Learning from Poland: why a rise of moral conservatism infringes upon women’s rights everywhere

With a new bill threatening to restrict almost all rights to abortion, Polish women are engaged in the fight of a generation. Georgian women have this right. But it is fragile, and under threat. It takes all of us to preserve it.

Photo credits to foreignpolicy.com

On the 22nd of October the Polish Constitutional Court made abortions illegal in almost every case. Even the abortion of foetuses with birth defects was deemed unlawful, further tightening the rights of women in the country with one of Europe’s most restrictive abortion laws.

Hundreds of thousands of people have taken to the streets of Warsaw since. Despite Covid restrictions banning gatherings larger than five, the chorus of their voices led the Polish Government  to delay the publication of the ruling, and managed to shift public opinion away from their moral conservatism. 

And yet, the fight over the right to abortion in Poland is a stark reminder of the fragility of women’s rights elsewhere across the post-Soviet region. Georgians may have felt far removed from it, preoccupied by the election and the pandemic. They are not. The threat to women’s rights is real, and it takes action now.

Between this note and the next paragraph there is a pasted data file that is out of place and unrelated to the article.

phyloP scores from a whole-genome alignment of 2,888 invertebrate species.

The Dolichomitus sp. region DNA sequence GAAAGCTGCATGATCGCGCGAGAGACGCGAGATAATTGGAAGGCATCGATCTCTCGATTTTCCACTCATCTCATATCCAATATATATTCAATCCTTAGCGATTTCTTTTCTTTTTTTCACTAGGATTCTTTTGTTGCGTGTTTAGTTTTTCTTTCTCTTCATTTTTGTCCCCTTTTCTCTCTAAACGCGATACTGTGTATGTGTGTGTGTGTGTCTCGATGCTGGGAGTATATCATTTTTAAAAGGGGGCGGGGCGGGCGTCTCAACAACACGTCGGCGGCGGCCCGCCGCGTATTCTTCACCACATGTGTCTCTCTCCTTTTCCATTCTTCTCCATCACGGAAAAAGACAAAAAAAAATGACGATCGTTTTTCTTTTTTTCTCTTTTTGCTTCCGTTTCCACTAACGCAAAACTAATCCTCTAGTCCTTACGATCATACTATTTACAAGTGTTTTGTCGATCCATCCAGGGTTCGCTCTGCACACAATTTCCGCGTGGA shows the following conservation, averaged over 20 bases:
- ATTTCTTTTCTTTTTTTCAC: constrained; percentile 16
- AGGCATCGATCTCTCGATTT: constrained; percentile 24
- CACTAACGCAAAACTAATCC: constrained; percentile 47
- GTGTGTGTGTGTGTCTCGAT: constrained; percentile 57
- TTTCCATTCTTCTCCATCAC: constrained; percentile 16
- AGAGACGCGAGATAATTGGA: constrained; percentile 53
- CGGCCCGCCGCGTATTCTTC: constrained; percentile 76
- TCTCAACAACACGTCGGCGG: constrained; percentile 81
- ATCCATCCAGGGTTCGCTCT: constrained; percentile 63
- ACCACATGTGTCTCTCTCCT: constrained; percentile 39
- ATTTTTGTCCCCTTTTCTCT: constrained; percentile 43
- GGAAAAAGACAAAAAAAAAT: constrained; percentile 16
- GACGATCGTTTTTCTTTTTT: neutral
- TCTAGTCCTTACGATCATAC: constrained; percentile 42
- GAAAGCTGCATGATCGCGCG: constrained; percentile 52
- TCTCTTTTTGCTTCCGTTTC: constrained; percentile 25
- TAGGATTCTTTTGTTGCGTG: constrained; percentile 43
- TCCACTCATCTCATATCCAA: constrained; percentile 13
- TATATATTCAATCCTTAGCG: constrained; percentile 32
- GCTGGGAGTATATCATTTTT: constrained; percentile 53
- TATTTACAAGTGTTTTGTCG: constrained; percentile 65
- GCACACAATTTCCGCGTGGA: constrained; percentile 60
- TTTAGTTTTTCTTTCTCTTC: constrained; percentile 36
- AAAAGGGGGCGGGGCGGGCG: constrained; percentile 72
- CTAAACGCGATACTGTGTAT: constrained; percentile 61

Women’s reproductive rights in Georgia

Abortion was a common practice in Soviet Georgia – the USSR was the very first country granting women abortion rights in the 1920s. However, this did not mean the Soviet elites were concerned with women’s rights. Rather, the need to resort to abortions was viewed as a result of social inequality during Tsarism, which would change with the development of communism. 

The 1995 Georgian constitution grants women the right to an abortion. Nonetheless, there is an enormous discordance between the constitution and women’s everyday experience. First, it is expensive. Ranging from 80 to 250 GEL, the cost is out of reach for poor women, the very young, and unemployed. Second, even if legal, abortion is extremely stigmatised due to the popular ideals of femininity, sexuality and motherhood. Reports by HERA XXI also found that medics refused to perform the procedure on the grounds of moral or religious views. 

In a statement to the plenary session of the parliament made on October 15, 2019, an independent MP Alexandre Erkvania called abortion a “demographic catastrophe” – despite the absence of any evidence. On Sept. 22, 2020, he introduced a new legislative draft asking for the banning of abortion, in all but cases of incest, rape, and health to the mother’s life.